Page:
Wow, so awesome. Having just observed them a week ago it is great to see them learn what they need to do to survive…in addition to romping around with his brother.
The Mxabene female’s 10 month old cub had been found alone, sitting atop a dry, dusty termite mound. He was exuding a sense of bravado that is so typical of young male leopards. His steely gaze was only interrupted by the flicking of his ears and rustling of his coat. It was to be a significant afternoon for him. In the space of a few hours he would demonstrate his physical prowess and deadly instincts.
He was sniffing around a clump of tall Red grass (Themeda Triandra) when an immature grey duiker, hiding deadly still, caught his eye. His body stiffened for a brief second before he pounced, pinning the duiker is his paws. The little antelope wriggled free, bleating loudly. Not knowing what to do, the leopard pawed softly at his quarry, knocking it down and gently sniffing its face. Before long, however, the flight mechanism of the duiker took over and it hastily made its way behind one of the Land Rovers which was watching the ongoing interaction.
Annoyed at losing his prey the leopard frantically searched for it. He found it again and hoisted the still living duiker up a large Marula (Sclerocarya birrea) tree. Perched hesitantly on a sturdy branch, the leopard and duiker tried to find their composure. The youth of both animals signaled a unique encounter because neither of them had fully developed the instincts and mechanisms to deal with the situation. For the duiker it was the desire to flee for safety and the for the leopard it was the knowledge of how to kill its prey.
Suddenly, movement to the east of the tree gave shape to a female leopard. It was the Mxabene female who, having heard the distress calls of the duiker, came running to see what was going on. Uneasy and excited, the young male turned his attention to the potential conflict with which the little duiker wriggled and fell out of the tree. The female rushed in, sniffed around and then picked up the fallen prey. Quickly realising it was her son up in the tree, she carried it out into the open before calling him down. Maternal leopards, much like other wild cats, will resist killing injured prey in order for their young a chance to hone their killing instincts. Although it is viewed as cruel, this is a hugely important part of learning for young cubs that enables them to fend for themselves and kill their own prey in adult life.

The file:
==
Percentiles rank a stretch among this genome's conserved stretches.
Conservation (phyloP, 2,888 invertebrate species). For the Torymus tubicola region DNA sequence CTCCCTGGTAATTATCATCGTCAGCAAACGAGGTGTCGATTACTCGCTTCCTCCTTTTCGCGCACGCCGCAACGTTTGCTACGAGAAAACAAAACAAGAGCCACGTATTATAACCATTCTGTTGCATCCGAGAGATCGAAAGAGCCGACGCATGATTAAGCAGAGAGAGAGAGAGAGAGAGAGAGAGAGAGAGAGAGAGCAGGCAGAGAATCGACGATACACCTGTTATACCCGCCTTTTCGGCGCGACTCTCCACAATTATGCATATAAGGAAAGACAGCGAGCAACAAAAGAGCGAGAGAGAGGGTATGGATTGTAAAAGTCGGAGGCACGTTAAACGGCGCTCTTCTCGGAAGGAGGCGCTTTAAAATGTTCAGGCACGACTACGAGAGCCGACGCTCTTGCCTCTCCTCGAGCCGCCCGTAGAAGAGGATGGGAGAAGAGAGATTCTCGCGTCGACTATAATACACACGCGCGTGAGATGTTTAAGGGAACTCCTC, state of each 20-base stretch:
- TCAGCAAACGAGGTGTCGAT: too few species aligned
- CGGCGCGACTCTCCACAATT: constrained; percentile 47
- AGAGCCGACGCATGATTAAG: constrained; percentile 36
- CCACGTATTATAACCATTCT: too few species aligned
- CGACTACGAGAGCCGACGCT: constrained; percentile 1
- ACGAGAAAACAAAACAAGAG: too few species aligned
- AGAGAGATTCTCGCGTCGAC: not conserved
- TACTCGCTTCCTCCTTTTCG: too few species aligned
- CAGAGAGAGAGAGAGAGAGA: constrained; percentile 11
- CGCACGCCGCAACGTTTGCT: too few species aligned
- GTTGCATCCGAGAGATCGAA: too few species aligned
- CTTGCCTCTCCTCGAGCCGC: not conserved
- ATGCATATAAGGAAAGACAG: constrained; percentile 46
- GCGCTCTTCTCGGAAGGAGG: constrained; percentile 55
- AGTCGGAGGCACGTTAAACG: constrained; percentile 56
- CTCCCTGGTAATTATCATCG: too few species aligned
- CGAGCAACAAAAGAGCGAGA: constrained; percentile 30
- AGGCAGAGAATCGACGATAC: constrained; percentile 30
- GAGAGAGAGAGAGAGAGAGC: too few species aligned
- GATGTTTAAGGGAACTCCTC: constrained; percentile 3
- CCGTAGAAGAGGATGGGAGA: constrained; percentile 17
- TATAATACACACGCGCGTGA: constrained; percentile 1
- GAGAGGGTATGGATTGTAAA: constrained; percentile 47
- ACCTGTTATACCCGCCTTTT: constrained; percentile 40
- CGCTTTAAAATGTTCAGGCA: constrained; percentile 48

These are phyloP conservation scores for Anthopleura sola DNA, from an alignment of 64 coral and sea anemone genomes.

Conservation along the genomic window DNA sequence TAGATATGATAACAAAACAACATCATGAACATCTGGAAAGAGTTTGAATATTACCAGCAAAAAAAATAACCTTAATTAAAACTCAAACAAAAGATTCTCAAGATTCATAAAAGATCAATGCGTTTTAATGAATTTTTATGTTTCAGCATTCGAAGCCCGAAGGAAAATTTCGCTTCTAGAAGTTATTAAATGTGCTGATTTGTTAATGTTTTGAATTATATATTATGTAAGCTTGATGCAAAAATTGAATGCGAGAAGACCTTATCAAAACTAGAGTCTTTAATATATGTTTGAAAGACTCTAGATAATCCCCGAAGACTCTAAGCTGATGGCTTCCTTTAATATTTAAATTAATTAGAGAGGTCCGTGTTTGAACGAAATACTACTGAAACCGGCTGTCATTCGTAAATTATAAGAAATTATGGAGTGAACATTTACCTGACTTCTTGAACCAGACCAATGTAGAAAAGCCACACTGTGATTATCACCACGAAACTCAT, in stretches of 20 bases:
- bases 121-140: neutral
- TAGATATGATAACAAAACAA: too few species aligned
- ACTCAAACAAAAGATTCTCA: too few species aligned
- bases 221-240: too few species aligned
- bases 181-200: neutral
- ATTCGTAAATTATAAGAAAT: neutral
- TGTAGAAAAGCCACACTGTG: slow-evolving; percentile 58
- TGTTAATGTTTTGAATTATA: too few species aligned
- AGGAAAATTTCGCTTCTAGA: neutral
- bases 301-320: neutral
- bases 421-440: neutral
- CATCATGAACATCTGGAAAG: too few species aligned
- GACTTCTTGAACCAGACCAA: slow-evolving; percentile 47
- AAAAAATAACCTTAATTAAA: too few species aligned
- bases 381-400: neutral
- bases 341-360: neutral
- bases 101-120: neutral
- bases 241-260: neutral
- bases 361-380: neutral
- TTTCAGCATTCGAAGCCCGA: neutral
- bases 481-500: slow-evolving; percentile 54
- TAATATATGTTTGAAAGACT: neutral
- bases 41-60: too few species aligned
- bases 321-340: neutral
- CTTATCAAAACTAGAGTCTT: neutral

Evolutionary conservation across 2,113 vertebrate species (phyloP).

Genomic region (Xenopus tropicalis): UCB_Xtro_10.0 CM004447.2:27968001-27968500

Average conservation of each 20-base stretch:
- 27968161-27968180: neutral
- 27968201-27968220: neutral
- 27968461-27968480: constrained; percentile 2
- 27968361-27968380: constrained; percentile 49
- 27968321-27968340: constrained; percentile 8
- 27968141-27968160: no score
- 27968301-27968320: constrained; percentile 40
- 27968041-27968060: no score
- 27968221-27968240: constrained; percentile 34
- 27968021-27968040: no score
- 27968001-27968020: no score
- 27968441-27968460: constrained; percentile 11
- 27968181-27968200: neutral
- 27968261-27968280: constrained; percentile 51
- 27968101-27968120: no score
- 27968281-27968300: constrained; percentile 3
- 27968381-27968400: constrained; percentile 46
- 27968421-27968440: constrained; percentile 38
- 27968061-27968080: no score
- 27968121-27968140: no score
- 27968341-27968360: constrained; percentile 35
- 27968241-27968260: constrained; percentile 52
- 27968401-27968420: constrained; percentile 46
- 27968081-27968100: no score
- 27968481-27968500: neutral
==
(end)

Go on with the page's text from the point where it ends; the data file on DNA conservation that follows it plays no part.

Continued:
Scrambling down the tree, the young male continued to try and figure out how he should go about killing the duiker whilst his mother patiently sat and watching. As the warm evening settled into darkness, we left the three animals alone, each with our own take, thoughts and feelings about another one of nature’s extraordinary events. How fascinating to witness an event that would be a key experience in a young leopard’s learning. How resilient the resolve of a young duiker to live. How cruel, yet consistent nature is in facilitating the cycle in which it has existed for thousands of years.
We would love to hear your thoughts or comments on this event.
Photographed, Filmed and Written by: Rich Laburn
Filed under Wildlife
It was incredible to see. The two brothers were seen yesterday with their father. He had a kill, but was unwilling to share it with the two of them, instead just growling.